Last year at this time, Sam Hornish Jr. was on a roll. The 2003 season had been a roller coaster ride for the 2001- 2002 Indy Racing League IndyCar Series champion, who had to contend with a moribund Chevrolet engine that was replaced at Michigan...
Last year at this time, Sam Hornish Jr. was on a roll. The 2003 season had been a roller coaster ride for the 2001- 2002 Indy Racing League IndyCar Series champion, who had to contend with a moribund Chevrolet engine that was replaced at Michigan by one built by Cosworth Racing that turned Sam's season around.
The only familiar items the Ohioan would find when he joined the Reading, PA-based crew were Firestone tires and Dallara chassis. Everything else changed for Hornish when he became a member of a team that stands for greatness in the open wheel category of motorsports.
Hornish reacted well in the first race of the year, winning the opening salvo at Homestead-Miami Speedway. But that was all he's done to date in the winning department, as the series rolls into its final two races for the 2004 season.
Always considered a savvy driver, for 2004 Hornish inherited the talents of Rick Mears, the four-time Indianapolis 500 Mile Race winner who serves as a coach for Marlboro Team Penske. He found himself with a crew that, in some instances, has been with his team longer than Hornish has been alive!
Unfortunately, he also inherited a Toyota engine that just wasn't up to the challenge meted by Honda, which developed its outgoing 3.5-liter and incoming 3-liter power mills concurrently. Toyota, apparently did not do so and has suffered for the lapse all year long. Hornish's luck, too, seems to have melted away a bit.
If you compare his last two seasons with Pennzoil Panther, where Hornish amassed eleven wins in 52 races, took three MBNA Pole positions, 30 top- five and 37 top-10 results to this year the change is one Hornish never could have imagined. This year he has one victory, no poles, five top-five and seven top-10 finishes and has been running at the finish in 11 of 14 races.
Not what Hornish expected? Not what anyone expected of Hornish either.
"I like this track," where patience is clearly a virtue. "You have to invest for the last ten, or last five laps" of the Toyota Indy 400. "Last year I didn't have the fastest car, but I stayed with the lead pack, conserved fuel and made my move at the right time."
Will he manage to do it again? Only if Toyota's engine has sufficient power to allow Hornish - and teammate Helio Castroneves - to stay with the lead pack and to keep their fuel mileage close to that of the Honda-powered cars.
It's been a frustrating year for a guy who expected to be in combat for the title for a fourth consecutive time. "I've been pretty lucky to have three good years in this Series," Hornish admitted. "I think we'll be back for 2005, though. It's great to work with these guys and I'm just keeping my head up and looking to the next race and to next year."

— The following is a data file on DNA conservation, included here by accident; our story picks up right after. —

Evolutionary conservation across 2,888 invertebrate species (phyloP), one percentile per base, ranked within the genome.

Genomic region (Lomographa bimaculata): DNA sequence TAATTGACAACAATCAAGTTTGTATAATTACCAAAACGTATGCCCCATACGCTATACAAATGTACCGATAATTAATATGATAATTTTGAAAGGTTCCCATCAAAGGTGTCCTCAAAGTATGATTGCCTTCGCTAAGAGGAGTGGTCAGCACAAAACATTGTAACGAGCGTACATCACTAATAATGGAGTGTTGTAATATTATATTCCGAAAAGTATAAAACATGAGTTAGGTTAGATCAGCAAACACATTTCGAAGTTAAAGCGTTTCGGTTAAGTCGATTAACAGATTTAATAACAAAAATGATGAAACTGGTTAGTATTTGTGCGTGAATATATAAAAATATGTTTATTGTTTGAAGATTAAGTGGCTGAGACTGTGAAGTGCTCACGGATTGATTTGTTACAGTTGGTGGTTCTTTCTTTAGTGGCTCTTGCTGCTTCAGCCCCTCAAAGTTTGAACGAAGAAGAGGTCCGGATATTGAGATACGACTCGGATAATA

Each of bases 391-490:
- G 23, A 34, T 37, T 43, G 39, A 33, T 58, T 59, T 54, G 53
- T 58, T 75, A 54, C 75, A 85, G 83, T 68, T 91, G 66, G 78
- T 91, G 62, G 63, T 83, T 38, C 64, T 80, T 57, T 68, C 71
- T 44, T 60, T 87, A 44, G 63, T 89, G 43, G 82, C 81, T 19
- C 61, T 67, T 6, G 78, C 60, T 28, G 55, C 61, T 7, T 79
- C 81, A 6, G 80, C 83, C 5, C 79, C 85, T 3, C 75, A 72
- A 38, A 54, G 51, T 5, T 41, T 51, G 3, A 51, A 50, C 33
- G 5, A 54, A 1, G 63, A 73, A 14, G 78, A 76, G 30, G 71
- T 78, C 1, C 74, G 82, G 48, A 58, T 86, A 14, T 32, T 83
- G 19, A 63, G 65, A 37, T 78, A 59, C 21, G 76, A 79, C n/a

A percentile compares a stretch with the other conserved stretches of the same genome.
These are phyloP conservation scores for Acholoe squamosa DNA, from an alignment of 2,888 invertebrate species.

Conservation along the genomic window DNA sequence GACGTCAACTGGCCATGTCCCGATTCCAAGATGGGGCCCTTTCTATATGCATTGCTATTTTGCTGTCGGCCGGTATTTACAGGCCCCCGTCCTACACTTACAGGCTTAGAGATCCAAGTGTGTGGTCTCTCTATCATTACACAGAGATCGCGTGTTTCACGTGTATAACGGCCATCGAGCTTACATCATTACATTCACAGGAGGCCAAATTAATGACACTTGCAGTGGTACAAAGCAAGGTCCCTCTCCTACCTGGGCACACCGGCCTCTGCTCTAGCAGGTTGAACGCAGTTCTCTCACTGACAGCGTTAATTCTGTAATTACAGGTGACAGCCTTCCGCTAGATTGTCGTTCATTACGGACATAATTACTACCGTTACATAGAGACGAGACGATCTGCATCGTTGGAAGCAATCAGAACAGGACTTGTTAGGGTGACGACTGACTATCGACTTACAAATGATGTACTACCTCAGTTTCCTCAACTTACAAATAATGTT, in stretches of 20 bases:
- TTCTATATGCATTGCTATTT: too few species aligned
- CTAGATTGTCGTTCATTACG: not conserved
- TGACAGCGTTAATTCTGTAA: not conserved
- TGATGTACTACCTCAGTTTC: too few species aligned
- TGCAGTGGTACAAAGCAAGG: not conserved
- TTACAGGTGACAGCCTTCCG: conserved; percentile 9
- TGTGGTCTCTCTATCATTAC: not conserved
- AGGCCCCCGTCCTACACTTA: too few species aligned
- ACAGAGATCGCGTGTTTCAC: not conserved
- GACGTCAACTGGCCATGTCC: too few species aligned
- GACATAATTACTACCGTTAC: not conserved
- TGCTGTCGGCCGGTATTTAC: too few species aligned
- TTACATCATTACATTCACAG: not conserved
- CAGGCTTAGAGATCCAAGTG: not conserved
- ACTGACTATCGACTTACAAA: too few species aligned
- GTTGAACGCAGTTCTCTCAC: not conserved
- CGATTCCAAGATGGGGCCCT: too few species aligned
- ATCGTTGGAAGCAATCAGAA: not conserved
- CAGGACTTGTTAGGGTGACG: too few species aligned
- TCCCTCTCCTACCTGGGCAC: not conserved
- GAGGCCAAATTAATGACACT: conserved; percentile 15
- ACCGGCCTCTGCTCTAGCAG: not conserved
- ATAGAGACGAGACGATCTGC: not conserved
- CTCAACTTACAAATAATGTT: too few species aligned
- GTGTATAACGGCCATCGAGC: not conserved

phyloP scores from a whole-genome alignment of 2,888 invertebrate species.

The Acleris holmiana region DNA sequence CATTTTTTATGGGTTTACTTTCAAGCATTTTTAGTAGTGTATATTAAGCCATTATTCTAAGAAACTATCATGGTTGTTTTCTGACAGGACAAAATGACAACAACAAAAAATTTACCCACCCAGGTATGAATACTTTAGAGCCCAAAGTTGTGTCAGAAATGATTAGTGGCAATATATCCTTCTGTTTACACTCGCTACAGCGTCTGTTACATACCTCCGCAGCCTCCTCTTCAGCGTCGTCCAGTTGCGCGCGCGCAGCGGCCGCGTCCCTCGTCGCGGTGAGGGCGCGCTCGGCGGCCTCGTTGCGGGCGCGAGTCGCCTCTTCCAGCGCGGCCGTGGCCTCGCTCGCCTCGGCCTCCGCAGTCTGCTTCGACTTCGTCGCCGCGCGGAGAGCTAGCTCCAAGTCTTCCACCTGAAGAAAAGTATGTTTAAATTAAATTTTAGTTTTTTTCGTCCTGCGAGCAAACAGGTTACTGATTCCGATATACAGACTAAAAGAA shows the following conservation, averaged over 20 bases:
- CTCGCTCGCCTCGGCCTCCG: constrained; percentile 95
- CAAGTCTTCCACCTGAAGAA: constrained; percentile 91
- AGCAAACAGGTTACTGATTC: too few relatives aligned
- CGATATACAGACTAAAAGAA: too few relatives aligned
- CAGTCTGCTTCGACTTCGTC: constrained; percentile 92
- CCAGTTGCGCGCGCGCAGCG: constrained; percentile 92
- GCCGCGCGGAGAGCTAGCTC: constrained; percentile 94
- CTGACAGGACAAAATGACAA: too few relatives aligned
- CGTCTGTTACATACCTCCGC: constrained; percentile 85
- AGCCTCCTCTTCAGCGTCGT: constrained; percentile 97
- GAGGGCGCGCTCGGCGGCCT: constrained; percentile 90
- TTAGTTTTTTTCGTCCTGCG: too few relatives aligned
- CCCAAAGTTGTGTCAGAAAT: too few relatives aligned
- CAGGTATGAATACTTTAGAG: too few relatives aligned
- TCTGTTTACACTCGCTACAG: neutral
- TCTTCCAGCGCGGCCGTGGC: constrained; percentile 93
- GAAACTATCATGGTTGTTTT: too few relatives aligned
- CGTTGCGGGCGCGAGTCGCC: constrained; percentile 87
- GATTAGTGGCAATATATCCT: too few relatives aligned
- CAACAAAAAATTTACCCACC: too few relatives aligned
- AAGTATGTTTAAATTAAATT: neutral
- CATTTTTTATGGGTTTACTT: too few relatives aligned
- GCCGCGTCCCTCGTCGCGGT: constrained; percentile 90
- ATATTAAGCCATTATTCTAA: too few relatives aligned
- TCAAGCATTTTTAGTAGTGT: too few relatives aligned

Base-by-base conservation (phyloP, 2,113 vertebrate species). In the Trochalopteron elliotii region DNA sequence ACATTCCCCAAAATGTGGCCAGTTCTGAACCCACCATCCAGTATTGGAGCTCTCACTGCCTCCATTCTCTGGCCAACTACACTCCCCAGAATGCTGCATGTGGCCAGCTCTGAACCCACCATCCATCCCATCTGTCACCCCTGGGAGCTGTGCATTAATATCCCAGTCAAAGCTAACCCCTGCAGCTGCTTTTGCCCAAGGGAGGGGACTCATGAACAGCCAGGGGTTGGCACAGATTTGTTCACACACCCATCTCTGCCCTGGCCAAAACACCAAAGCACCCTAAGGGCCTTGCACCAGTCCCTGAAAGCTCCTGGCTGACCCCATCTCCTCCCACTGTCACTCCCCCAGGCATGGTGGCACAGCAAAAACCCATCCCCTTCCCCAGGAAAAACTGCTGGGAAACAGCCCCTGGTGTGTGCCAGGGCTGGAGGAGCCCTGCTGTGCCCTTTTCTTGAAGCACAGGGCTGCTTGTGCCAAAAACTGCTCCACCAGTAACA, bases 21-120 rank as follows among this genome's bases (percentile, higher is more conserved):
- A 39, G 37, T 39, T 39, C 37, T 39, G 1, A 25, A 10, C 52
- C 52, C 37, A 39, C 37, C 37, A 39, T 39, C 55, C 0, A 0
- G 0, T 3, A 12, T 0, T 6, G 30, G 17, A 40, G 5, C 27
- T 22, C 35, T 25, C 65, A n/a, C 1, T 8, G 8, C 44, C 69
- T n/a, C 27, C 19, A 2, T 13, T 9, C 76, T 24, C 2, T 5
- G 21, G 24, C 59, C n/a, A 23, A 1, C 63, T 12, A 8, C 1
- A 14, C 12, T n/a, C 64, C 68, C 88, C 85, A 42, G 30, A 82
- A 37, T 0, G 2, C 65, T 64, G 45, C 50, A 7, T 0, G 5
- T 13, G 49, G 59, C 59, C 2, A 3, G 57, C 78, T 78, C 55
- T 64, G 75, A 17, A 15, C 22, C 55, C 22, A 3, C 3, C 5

While bemoaning the lack of Toyota power as compared with Honda, Hornish still notes that he and Castroneves are the top Toyota drivers in the championship. Castroneves lies in fourth place while Hornish holds seventh place points. Neither is eligible for the IndyCar Series title, which will go to either Tony Kanaan or Dan Wheldon of Andretti Green Racing.
"I know we're doing the best we can and we'll keep working away on it," Hornish stated in defense of Marlboro Team Penske. It hasn't helped that Hornish has retired from three events due to accidents, a scenario he managed to avoid in prior years.
Even as he looks forward to this weekend's Toyota Indy 400 at one of his favorite tracks, the 2-mile California Speedway oval, Hornish also must take a look at road racing, a discipline he's not been part of for about five years, when he last raced in the Toyota Atlantic Championship.
"I'm looking forward to the road races next year, but there are things I needed to work on after five years away." Learning to dive deeper into corners and rely on the Dallara/Toyota Indy car's great braking ability and other little things like that hampered his first outing, Hornish believes.
Yet he didn't think it would take long to get back in the rhythm in the few open tests the IRL will hold before conducted its inaugural street race at St. Petersburg in April. "I have to get it into my head," Hornish said.
The road racing cars he previously drove had less horsepower and were much lighter than his current mount. "On this car the brakes are really good and the changes I have to make are mostly mental. I know we've got another test coming up and I'm not worried about it at all," despite the lack of a kart track near his home on which to hone those skills.
Sam Hornish Jr. has 21 other IndyCar Series drivers looking to keep him from a third straight visit to Victory Lane on the 2-mile California Speedway oval this Sunday afternoon, but he thinks he can go into the race with as good a chance to win as anyone.